.

Consumers Still Aren't Buying Music Online

Nielsen study finds listeners worldwide strongly favor videos and free downloads

January 14, 2011 9:00 AM ET
Consumers Still Aren't Buying Music Online

Nielsen Music has released a new study that should make record labels very nervous: Fewer than 20 percent of internet users worldwide pay for downloads of individual songs, and even fewer pay for downloads of full albums. Americans and Europeans are the most likely to purchase downloads, while users in Asia, Latin America and the Middle East overwhelmingly favor free downloads.

The most popular means of accessing music online is watching a music video; the second-most popular is illegal downloading. Nielsen's data also shows that internet users are three times more likely to watch a music video online than purchase a legal download of a song.

Photos: Random Notes

Overall, the way people experience music online is incredibly fragmented, split among videos, illegal downloads, streaming audio and paid downloads. Even the devices used to access this music is varied, divided among computers, mp3 players, cellphones and other gadgets — there is no single channel for consuming music online that is used by even 60 percent of internet users worldwide.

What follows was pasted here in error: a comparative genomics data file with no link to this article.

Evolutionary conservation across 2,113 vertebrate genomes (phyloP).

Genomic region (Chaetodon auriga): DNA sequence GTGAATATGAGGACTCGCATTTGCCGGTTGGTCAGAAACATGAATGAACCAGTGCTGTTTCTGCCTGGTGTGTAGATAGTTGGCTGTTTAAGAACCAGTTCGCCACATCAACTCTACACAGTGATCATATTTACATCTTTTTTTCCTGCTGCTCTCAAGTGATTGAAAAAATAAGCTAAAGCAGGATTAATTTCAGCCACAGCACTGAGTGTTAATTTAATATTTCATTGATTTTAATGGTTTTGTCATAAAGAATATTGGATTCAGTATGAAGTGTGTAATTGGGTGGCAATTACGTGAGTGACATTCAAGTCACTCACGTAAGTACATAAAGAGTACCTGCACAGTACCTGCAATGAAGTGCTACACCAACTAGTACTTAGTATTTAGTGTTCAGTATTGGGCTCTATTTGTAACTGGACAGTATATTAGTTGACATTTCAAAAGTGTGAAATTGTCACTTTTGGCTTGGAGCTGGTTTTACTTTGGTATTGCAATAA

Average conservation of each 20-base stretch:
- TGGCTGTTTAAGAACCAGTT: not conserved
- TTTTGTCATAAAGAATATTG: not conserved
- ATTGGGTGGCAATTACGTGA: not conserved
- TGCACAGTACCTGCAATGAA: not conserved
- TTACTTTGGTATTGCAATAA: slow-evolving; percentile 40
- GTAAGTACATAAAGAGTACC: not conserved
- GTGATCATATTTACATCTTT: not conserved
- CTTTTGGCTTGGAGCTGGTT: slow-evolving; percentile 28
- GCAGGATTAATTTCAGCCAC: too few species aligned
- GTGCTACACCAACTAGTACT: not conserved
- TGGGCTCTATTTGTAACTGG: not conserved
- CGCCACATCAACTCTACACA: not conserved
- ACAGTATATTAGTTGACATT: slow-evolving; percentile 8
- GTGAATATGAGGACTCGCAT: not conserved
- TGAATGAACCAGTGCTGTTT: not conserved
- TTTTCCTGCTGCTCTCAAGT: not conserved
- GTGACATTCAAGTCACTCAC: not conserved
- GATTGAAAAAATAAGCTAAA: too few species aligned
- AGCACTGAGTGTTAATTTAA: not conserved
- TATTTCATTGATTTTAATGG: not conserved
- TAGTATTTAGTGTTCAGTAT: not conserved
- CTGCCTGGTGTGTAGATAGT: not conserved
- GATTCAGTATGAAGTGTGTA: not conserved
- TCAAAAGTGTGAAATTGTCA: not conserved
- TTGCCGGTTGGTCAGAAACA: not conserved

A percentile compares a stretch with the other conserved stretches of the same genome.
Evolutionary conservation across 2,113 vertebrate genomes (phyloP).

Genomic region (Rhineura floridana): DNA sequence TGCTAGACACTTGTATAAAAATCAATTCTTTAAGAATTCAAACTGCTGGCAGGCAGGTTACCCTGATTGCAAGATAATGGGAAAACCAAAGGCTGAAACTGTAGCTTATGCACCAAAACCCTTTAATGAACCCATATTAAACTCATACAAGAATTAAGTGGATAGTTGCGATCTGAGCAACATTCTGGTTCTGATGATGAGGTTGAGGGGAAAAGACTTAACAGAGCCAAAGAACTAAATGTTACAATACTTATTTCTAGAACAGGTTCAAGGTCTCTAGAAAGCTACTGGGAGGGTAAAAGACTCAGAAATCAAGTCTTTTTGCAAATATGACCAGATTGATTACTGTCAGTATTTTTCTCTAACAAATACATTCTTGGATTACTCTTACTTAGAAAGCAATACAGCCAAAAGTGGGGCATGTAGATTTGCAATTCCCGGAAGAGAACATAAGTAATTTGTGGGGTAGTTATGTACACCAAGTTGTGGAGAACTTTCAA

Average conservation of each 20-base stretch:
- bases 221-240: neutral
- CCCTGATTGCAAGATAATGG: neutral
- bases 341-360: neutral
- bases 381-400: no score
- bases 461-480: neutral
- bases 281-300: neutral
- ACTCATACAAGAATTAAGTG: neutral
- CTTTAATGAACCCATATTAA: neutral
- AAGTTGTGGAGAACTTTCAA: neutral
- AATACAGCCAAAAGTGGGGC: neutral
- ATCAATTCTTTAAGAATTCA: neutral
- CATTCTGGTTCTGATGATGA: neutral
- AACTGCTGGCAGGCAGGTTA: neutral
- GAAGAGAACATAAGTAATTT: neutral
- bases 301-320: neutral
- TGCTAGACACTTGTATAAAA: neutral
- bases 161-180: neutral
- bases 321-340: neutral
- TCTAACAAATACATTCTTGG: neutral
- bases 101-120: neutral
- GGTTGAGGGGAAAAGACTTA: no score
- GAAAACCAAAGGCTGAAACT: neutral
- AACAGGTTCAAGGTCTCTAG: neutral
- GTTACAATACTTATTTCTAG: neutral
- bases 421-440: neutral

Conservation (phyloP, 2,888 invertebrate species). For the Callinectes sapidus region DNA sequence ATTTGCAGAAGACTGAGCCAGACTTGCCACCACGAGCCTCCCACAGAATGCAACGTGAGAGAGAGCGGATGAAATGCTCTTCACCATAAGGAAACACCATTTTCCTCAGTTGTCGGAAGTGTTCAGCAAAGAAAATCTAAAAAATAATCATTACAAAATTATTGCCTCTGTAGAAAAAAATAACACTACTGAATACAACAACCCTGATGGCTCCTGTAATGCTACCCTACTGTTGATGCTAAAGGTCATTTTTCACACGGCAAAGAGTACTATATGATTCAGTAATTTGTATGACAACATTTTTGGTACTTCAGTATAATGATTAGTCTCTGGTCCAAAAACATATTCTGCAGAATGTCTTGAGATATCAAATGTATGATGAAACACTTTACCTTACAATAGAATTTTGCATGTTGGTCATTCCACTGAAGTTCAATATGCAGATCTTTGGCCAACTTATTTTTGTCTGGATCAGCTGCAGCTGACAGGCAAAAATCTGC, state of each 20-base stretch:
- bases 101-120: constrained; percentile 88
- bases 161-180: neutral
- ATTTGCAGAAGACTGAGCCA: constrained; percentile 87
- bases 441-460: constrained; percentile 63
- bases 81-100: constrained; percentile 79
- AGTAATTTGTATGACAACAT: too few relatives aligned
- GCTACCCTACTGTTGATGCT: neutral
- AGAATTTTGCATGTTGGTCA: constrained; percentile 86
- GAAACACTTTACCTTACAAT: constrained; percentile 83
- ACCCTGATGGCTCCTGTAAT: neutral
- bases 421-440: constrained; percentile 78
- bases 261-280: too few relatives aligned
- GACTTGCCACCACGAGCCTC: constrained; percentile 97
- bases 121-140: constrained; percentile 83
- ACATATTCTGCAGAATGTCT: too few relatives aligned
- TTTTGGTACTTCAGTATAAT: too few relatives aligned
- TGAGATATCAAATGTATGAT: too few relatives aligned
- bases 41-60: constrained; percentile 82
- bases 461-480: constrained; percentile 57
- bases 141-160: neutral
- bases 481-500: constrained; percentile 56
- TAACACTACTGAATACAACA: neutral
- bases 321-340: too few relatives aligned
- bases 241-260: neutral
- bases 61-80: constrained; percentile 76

Music 3 times more consumed via YouTube than via Legal Downloads [Midem]

To read the new issue of Rolling Stone online, plus the entire RS archive: Click Here

prev
Music Main Next

blog comments powered by Disqus
Daily Newsletter

Get the latest RS news in your inbox.

Sign up to receive the Rolling Stone newsletter and special offers from RS and its
marketing partners.

X

We may use your e-mail address to send you the newsletter and offers that may interest you, on behalf of Rolling Stone and its partners. For more information please read our Privacy Policy.

Song Stories

“Money For Nothing”

Dire Straits | 1984

Mark Knopfler wrote this song with Sting, and it wasn’t without controversy. The Dire Straits frontman's original lyric used the word “faggot” to describe a singer who got their “money for nothing and their chicks for free.” Even though the slur was edited out in many versions, the band, and Knopfler, still took plenty of criticism for the term. “I got an objection from the editor of a gay newspaper in London--he actually said it was below the belt,” Knopfler told Rolling Stone. Still, "Money For Nothing," undoubtedly augmented by its innovative early computer-animated video, stayed at Number One for three weeks.

More Song Stories entries »
 
www.expandtheroom.com